Tomorrow (NC's actual bday: Jan. 7), Midnites for Maniacs unspools a pair of Cage classics, starting with his breakout role as a totally tripandicular Hollywood punk mooning after the title character in 1983's Valley Girl. This movie has it all: a killer soundtrack, terrible-amazing hair and fashions, the immortal EG Daily, and maybe the best prom scene in the 1980s teen-movie canon. We melt with you, Nic.

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The Performant: Epochalypse Now

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Embracing the great unknown
 
While it could be argued that every day represents a new year, with each date falling exactly one year after the last, like unconscious clockwork, there’s something comforting in the ritual of observing the change in calendar year en masse. A time to take accounts, and make new goals. A time of psychic housekeeping: ridding oneself of the spiritual and mental detritus of the past, in order to make space for a future as yet undefined.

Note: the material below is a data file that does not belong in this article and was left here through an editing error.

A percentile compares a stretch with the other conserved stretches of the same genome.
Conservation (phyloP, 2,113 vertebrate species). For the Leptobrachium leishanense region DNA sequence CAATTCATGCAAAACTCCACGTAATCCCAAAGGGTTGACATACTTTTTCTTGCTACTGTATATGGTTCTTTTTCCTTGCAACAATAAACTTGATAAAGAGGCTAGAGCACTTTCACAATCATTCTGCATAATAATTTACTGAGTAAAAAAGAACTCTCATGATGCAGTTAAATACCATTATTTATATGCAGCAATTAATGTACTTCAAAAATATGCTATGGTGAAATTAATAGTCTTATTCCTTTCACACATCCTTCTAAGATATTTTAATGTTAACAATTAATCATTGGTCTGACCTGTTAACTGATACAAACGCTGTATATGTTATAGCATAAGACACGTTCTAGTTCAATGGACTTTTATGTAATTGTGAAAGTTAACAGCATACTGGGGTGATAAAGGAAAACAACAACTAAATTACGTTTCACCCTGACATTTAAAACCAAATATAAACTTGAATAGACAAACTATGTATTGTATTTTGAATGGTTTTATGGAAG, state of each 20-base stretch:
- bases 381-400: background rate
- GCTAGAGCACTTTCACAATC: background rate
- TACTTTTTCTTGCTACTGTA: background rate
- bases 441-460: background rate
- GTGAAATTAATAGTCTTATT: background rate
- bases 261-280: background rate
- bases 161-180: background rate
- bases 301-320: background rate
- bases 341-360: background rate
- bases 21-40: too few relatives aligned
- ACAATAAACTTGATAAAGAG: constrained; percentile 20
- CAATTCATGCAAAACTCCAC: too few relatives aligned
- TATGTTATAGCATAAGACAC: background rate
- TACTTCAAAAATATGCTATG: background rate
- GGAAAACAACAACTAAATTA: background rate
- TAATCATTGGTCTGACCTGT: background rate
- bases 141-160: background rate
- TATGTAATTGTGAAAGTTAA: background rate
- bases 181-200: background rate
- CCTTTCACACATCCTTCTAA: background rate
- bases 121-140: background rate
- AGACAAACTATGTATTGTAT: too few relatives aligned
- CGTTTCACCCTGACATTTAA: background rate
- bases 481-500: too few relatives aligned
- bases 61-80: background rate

All of which is on my mind as I prepare to bang out my last Performant, at least for the time being. During the last three-and-a-half years I’ve witnessed hundreds of performances, featuring thousands of performers, in venues large and small, each one a brief, incandescent flame feeding into a bonfire of epic creativity. House concerts, punk shows, spoken word, street festivals, performance art meditations, live comedy, high drag camp, amateur wrestling competitions, robot soccer, battle rap, obscure cinema, alternative dance, home theater, and circus arts have all found a place in the Performant, proving, I hope, that just as borders geographical and psychological can be transcended, so too can artistic ones.

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The Performant: To Boldly Go

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Resurrecting the Exquisite Corpse